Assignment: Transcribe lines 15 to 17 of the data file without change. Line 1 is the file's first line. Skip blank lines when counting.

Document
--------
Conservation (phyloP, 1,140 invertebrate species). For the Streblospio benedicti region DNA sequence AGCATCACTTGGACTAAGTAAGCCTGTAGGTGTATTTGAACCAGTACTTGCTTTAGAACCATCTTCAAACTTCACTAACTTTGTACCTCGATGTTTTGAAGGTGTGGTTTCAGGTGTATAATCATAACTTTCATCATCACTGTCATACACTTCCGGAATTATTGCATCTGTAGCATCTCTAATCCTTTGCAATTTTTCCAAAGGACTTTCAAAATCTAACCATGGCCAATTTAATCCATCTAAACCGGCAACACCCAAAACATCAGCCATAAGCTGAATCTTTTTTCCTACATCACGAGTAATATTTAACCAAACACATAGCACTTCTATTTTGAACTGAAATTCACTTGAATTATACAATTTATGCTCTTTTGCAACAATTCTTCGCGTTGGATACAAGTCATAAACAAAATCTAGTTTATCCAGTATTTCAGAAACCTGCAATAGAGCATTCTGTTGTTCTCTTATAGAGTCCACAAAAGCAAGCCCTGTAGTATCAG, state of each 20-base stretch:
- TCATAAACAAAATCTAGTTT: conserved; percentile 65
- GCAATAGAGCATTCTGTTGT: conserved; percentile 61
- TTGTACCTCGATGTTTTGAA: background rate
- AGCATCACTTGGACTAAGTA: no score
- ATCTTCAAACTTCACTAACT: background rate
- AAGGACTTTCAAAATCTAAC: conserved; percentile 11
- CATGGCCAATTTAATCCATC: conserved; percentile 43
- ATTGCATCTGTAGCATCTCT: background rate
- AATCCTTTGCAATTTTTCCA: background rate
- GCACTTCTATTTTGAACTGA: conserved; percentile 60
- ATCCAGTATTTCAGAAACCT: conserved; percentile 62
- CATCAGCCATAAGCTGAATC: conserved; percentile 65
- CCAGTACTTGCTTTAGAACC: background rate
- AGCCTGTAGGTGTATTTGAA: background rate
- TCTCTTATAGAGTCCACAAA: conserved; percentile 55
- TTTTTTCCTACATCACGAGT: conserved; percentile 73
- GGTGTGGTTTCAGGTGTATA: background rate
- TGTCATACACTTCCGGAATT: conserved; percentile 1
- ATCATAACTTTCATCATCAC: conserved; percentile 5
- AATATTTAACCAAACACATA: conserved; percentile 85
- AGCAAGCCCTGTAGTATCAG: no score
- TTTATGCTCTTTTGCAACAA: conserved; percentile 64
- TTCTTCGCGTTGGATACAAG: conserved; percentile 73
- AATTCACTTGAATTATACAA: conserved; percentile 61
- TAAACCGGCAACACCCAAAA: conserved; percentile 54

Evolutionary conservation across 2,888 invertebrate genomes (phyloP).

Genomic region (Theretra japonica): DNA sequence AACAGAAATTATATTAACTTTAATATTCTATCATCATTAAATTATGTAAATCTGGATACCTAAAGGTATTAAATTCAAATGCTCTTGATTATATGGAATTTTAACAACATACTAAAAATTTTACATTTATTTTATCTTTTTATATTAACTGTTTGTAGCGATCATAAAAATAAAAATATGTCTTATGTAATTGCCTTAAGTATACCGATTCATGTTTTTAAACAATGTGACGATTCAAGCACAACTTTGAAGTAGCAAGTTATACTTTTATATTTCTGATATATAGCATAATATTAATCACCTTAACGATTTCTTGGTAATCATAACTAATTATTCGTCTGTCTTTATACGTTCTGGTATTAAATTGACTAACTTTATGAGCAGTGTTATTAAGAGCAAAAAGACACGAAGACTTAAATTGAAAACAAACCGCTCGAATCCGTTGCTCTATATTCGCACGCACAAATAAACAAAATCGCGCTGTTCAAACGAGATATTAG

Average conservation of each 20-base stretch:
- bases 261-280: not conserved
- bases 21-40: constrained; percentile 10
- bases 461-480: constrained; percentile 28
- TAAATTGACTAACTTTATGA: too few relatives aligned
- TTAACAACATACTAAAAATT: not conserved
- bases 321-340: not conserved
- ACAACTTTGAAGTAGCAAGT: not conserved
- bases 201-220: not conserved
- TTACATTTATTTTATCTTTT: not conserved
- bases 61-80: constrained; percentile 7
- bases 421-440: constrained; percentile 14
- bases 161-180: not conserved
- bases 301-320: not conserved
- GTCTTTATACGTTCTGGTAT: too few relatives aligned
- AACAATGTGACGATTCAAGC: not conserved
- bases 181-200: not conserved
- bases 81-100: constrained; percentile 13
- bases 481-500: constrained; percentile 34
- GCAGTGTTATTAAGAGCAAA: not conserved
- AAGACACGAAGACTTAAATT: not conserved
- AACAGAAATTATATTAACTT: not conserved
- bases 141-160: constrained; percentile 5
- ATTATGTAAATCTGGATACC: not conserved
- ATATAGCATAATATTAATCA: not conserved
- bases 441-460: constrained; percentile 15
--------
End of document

- AGCCTGTAGGTGTATTTGAA: background rate
- TCTCTTATAGAGTCCACAAA: conserved; percentile 55
- TTTTTTCCTACATCACGAGT: conserved; percentile 73